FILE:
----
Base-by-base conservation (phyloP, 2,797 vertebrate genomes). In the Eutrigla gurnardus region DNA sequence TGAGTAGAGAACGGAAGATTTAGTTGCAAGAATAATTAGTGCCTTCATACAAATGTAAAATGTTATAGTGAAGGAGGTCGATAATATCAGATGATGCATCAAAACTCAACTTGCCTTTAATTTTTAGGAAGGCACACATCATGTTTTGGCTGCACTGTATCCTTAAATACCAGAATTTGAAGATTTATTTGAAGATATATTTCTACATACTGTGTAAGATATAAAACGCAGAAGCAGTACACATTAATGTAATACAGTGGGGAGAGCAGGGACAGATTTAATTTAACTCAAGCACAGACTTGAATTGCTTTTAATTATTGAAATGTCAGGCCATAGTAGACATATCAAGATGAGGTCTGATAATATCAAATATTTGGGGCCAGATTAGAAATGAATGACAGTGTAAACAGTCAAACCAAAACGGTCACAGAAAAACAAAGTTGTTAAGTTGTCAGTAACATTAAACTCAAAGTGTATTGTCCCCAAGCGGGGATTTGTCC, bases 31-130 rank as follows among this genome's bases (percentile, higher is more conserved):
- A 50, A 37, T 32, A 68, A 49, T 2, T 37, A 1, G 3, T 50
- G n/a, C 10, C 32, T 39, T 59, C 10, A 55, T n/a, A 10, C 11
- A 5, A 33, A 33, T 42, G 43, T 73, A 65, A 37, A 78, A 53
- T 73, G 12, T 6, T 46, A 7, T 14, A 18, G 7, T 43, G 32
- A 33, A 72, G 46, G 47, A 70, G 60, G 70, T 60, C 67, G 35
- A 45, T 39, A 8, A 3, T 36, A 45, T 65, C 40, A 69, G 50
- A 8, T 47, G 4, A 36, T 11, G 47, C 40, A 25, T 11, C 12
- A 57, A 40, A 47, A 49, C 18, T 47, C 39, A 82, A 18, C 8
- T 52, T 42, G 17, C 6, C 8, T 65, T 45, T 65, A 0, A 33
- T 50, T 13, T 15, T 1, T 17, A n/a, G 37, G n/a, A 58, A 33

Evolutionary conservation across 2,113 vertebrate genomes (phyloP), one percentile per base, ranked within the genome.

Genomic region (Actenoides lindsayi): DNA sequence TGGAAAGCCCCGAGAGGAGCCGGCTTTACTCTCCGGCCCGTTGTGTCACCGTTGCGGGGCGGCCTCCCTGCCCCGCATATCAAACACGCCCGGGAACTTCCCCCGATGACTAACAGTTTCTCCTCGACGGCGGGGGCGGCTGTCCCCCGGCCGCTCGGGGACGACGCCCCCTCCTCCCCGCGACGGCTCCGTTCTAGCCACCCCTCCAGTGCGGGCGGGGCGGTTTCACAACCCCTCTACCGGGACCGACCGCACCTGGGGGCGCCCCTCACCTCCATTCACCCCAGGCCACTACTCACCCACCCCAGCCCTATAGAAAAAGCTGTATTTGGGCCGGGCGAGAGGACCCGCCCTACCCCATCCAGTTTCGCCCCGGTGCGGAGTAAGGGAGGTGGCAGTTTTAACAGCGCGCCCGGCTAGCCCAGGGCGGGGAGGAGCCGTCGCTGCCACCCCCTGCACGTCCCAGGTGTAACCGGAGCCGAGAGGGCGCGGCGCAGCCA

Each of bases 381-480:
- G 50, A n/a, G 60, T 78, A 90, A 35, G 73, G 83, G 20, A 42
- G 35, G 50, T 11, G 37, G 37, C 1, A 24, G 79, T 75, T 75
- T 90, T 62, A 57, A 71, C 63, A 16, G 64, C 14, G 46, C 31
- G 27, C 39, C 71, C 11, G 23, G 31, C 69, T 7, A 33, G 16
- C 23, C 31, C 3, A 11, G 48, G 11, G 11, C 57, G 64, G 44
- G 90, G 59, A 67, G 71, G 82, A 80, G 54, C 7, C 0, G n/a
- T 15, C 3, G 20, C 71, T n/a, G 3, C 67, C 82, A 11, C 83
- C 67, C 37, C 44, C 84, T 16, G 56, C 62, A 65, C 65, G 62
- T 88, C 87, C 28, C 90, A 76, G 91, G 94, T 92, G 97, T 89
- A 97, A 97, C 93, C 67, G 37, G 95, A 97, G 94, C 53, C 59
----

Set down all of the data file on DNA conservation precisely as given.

Base-by-base conservation (phyloP, 2,797 vertebrate genomes). In the Eutrigla gurnardus region DNA sequence TGAGTAGAGAACGGAAGATTTAGTTGCAAGAATAATTAGTGCCTTCATACAAATGTAAAATGTTATAGTGAAGGAGGTCGATAATATCAGATGATGCATCAAAACTCAACTTGCCTTTAATTTTTAGGAAGGCACACATCATGTTTTGGCTGCACTGTATCCTTAAATACCAGAATTTGAAGATTTATTTGAAGATATATTTCTACATACTGTGTAAGATATAAAACGCAGAAGCAGTACACATTAATGTAATACAGTGGGGAGAGCAGGGACAGATTTAATTTAACTCAAGCACAGACTTGAATTGCTTTTAATTATTGAAATGTCAGGCCATAGTAGACATATCAAGATGAGGTCTGATAATATCAAATATTTGGGGCCAGATTAGAAATGAATGACAGTGTAAACAGTCAAACCAAAACGGTCACAGAAAAACAAAGTTGTTAAGTTGTCAGTAACATTAAACTCAAAGTGTATTGTCCCCAAGCGGGGATTTGTCC, bases 31-130 rank as follows among this genome's bases (percentile, higher is more conserved):
- A 50, A 37, T 32, A 68, A 49, T 2, T 37, A 1, G 3, T 50
- G n/a, C 10, C 32, T 39, T 59, C 10, A 55, T n/a, A 10, C 11
- A 5, A 33, A 33, T 42, G 43, T 73, A 65, A 37, A 78, A 53
- T 73, G 12, T 6, T 46, A 7, T 14, A 18, G 7, T 43, G 32
- A 33, A 72, G 46, G 47, A 70, G 60, G 70, T 60, C 67, G 35
- A 45, T 39, A 8, A 3, T 36, A 45, T 65, C 40, A 69, G 50
- A 8, T 47, G 4, A 36, T 11, G 47, C 40, A 25, T 11, C 12
- A 57, A 40, A 47, A 49, C 18, T 47, C 39, A 82, A 18, C 8
- T 52, T 42, G 17, C 6, C 8, T 65, T 45, T 65, A 0, A 33
- T 50, T 13, T 15, T 1, T 17, A n/a, G 37, G n/a, A 58, A 33

Evolutionary conservation across 2,113 vertebrate genomes (phyloP), one percentile per base, ranked within the genome.

Genomic region (Actenoides lindsayi): DNA sequence TGGAAAGCCCCGAGAGGAGCCGGCTTTACTCTCCGGCCCGTTGTGTCACCGTTGCGGGGCGGCCTCCCTGCCCCGCATATCAAACACGCCCGGGAACTTCCCCCGATGACTAACAGTTTCTCCTCGACGGCGGGGGCGGCTGTCCCCCGGCCGCTCGGGGACGACGCCCCCTCCTCCCCGCGACGGCTCCGTTCTAGCCACCCCTCCAGTGCGGGCGGGGCGGTTTCACAACCCCTCTACCGGGACCGACCGCACCTGGGGGCGCCCCTCACCTCCATTCACCCCAGGCCACTACTCACCCACCCCAGCCCTATAGAAAAAGCTGTATTTGGGCCGGGCGAGAGGACCCGCCCTACCCCATCCAGTTTCGCCCCGGTGCGGAGTAAGGGAGGTGGCAGTTTTAACAGCGCGCCCGGCTAGCCCAGGGCGGGGAGGAGCCGTCGCTGCCACCCCCTGCACGTCCCAGGTGTAACCGGAGCCGAGAGGGCGCGGCGCAGCCA

Each of bases 381-480:
- G 50, A n/a, G 60, T 78, A 90, A 35, G 73, G 83, G 20, A 42
- G 35, G 50, T 11, G 37, G 37, C 1, A 24, G 79, T 75, T 75
- T 90, T 62, A 57, A 71, C 63, A 16, G 64, C 14, G 46, C 31
- G 27, C 39, C 71, C 11, G 23, G 31, C 69, T 7, A 33, G 16
- C 23, C 31, C 3, A 11, G 48, G 11, G 11, C 57, G 64, G 44
- G 90, G 59, A 67, G 71, G 82, A 80, G 54, C 7, C 0, G n/a
- T 15, C 3, G 20, C 71, T n/a, G 3, C 67, C 82, A 11, C 83
- C 67, C 37, C 44, C 84, T 16, G 56, C 62, A 65, C 65, G 62
- T 88, C 87, C 28, C 90, A 76, G 91, G 94, T 92, G 97, T 89
- A 97, A 97, C 93, C 67, G 37, G 95, A 97, G 94, C 53, C 59